Greeley and Hansen, A TYLin Company, collaborated with Citizens Energy Group to restore the upstream intake structure of the Indiana Central Canal, which provides sixty percent of the water supply in Indianapolis.
In October 2018, the 120-year-old Emrichsville Dam failed causing the upstream intake structure to no longer be operational, reducing available water supply. This intake is a critical water supply for the Canal. A new structure was required to regain functionality of the intake. Various alternatives were evaluated considering the community, the White River, and water customers. A rock ramp was selected as the most environmentally friendly solution to reinstate the intake. Rock ramps offer many environmental and human benefits relative to traditional low-head dams.
The project team took a holistic approach when examining opportunities to not only restore the water level to serve the potable water needs of Central Indiana, but to do so in a more responsible manner. Low head dams, such as Emrichsville Dam, are used throughout the world for flood control, recreation and water supply needs. However, low head dams have resulted in unnecessary loss of life due to the dangerous hydraulic undertows. They also segregate fish populations and aquatic species and limit diversity within the river. The selection of the rock ramp is forward-looking step in not only meeting the water supply needs of Central Indiana, but to do so while improving the overall health and safety of the White River and its users.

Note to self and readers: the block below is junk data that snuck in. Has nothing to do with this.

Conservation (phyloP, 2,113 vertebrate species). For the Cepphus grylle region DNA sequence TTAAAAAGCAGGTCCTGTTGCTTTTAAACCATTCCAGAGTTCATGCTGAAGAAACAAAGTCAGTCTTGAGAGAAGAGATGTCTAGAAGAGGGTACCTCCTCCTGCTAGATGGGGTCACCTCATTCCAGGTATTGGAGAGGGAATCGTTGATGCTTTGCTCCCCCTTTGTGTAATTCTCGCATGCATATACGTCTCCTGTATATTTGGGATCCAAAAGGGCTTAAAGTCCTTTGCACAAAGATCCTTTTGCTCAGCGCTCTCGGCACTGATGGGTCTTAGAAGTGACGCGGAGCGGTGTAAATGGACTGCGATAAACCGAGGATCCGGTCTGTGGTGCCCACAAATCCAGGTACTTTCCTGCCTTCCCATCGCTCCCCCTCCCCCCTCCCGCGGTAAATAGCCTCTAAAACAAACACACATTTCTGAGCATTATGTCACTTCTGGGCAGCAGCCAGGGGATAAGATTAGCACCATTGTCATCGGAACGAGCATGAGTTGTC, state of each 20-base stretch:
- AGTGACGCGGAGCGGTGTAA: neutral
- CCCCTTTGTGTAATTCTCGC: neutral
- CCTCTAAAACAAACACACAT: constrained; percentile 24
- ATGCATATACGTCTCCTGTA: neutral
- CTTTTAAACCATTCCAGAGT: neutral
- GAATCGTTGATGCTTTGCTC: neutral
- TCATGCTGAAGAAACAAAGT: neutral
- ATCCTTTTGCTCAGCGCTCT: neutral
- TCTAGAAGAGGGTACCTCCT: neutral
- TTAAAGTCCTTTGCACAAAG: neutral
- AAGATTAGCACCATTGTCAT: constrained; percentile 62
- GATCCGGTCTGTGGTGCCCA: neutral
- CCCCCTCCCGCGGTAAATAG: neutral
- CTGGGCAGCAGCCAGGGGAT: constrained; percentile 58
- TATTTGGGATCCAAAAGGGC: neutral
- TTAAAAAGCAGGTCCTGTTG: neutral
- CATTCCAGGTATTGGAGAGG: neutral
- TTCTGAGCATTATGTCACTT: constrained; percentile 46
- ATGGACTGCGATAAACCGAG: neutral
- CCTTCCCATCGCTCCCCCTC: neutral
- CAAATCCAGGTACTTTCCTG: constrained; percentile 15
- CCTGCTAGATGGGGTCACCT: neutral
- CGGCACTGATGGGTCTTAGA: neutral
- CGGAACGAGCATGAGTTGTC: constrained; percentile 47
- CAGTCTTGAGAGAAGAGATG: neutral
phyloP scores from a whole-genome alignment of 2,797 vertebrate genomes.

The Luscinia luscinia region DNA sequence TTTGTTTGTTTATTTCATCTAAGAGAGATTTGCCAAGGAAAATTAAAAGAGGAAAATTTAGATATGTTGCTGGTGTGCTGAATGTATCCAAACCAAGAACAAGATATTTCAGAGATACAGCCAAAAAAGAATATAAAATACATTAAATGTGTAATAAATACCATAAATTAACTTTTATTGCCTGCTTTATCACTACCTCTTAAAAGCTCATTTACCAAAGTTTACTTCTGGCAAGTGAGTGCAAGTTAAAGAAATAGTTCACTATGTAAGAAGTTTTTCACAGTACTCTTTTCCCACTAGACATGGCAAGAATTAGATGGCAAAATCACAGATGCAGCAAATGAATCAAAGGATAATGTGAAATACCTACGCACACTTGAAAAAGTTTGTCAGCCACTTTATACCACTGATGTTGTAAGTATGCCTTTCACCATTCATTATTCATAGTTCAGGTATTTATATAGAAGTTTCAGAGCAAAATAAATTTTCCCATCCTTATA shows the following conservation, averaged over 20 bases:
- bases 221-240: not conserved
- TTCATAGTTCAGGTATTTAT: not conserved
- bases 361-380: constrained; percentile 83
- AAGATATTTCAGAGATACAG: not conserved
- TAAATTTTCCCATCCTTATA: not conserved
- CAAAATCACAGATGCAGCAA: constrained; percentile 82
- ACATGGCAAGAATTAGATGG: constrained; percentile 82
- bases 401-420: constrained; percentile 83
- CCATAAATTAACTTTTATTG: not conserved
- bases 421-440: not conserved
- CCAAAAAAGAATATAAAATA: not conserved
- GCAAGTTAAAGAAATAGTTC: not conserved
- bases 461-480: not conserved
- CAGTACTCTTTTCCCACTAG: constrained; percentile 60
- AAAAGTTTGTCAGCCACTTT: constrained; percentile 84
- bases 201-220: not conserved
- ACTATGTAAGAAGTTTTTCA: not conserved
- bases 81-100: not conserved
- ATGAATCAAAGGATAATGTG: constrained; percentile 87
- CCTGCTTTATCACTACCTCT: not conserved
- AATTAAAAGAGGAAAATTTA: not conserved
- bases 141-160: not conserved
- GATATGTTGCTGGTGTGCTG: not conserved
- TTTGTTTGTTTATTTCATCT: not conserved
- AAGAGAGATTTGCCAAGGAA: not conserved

A collaborative design-build approach was used to achieve a four-month construction period. It began with the purchase of large weir stone material in while local quarries had capacity to source prior to roadway construction season. Construction started on July 1 to avoid the fish spawn and was completed before end of October which can be the start of the high river flow season.
- Recognized with an Engineering Excellence Honor Award by the American Council of Engineering Companies of Indiana.
- Rock ramp provides the required water elevation the canal intake while providing fish passage, improving habitat and water quality, and meeting public safety goals.
- Created desired water surface elevations with the construction of natural, locally sourced materials that blend and complement the surrounding aesthetic.
- Reduced velocities near shore which reduced erosion of riverbanks and improved stability and safety.